Texting and Driving — Who’s Responsible after a Motor Vehicle Accident?
Despite public awareness and public service campaigns, the instances of people driving and simultaneously sending or reading text messages has increased. A majority of states have enacted laws banning certain types of cell phone/device use while driving, specifically sending and receiving text messages. And more and more, courts are finding that drivers who caused accidents because they were distracted by sending or receiving text messages will be liable for any damages or injuries caused. But what about the person who sent the text message? Can they be considered liable? The most likely answer? It depends.
Those states that have criminalized texting and driving have not included statutory language that makes it illegal to send a text message to a person who is driving, even if you know the person is behind the wheel of a car. In a New Jersey case that could set a precedent for other jurisdictions, though, the court held that a non-driver who sent a text message to a driver could be liable if the driver was distracted by the text message and caused an accident.
In Kubert v. Best, a teenager driving a truck veered into the path of a motorcyclist, hitting the bike head-on. Evidence indicated that the teenager had sent a text message just seconds before the collision. The injured motorcycle riders sought damages from the driver, but also named as a defendant the teenager’s female friend, who had been sending him text messages at the time of the accident.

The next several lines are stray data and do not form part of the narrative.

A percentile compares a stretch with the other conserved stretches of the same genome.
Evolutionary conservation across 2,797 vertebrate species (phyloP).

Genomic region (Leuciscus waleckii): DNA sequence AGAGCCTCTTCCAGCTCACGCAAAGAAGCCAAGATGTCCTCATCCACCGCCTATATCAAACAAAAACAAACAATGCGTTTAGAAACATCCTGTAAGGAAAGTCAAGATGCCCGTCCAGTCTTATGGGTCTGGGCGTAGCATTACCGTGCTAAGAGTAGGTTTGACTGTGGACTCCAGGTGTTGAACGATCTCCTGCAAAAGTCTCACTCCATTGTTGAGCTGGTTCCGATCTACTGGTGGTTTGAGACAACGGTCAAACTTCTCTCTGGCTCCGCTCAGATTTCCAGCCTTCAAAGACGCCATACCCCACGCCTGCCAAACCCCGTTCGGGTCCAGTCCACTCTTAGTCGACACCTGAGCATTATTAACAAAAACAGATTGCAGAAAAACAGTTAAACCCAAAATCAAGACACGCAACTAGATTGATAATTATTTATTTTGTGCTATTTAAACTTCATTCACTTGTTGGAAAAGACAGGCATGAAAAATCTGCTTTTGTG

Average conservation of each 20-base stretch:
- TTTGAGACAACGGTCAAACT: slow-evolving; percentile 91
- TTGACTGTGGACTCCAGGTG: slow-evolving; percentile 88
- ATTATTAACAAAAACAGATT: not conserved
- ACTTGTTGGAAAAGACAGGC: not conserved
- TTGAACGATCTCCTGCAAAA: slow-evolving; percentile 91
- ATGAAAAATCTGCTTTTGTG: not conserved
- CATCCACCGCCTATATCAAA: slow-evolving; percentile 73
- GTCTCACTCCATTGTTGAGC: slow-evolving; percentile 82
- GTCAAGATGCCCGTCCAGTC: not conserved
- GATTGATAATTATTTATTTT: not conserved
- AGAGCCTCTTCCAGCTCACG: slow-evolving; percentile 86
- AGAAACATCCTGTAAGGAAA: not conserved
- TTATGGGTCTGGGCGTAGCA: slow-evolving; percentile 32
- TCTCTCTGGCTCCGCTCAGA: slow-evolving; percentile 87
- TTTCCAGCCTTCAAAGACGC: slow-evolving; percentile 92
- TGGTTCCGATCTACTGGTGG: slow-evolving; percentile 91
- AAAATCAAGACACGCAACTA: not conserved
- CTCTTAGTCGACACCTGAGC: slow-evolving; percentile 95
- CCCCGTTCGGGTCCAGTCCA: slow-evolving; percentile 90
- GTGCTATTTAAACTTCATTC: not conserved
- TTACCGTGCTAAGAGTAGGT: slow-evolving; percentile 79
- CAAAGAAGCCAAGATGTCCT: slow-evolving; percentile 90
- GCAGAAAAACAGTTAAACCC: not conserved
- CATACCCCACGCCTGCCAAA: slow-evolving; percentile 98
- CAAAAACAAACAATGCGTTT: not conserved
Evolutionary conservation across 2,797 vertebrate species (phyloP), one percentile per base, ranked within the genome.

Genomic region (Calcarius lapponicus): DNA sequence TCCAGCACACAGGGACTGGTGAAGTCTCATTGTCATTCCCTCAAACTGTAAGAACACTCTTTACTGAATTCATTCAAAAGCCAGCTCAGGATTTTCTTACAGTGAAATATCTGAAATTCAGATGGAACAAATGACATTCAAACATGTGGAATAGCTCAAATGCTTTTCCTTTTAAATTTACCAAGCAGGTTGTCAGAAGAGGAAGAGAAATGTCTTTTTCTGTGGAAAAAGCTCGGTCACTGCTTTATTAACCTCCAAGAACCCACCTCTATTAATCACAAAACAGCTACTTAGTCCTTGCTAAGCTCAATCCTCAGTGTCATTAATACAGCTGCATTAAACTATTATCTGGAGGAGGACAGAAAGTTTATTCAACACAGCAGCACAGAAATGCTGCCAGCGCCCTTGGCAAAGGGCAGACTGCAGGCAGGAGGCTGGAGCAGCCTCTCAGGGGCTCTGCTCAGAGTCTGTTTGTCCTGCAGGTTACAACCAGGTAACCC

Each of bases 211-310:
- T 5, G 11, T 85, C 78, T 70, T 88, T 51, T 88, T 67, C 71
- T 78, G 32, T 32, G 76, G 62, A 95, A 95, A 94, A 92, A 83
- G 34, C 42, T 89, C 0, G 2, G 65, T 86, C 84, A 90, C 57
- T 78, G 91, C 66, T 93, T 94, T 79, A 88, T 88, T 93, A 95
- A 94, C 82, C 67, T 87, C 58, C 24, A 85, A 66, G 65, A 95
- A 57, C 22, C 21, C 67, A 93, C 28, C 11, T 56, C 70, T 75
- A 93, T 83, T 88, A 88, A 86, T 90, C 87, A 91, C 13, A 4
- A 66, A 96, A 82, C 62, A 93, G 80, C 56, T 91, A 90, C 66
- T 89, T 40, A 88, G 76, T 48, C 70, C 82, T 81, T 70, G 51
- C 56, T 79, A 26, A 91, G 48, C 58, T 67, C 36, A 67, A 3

The court concluded that “the sender of a text message can potentially be liable” for an accident caused by texting, but only if the sender knew or had reason to know that the person to whom the message was sent was driving, and would view the message while driving. The court considered the sender of a text message as essentially similar to a motor vehicle passenger who encourages reckless or careless driving.
The court was clear, though, that the sender did not have liability simply because he or she knew that the recipient was driving when the message was sent. To be liable, the sender must have “actively encouraged” the driver to read the message while driving. To meet this standard, there must be evidence that the driver communicated that he or she was driving.
The court ultimately ruled that the sender did not have actual knowledge that the recipient of the text message was driving when it was sent.
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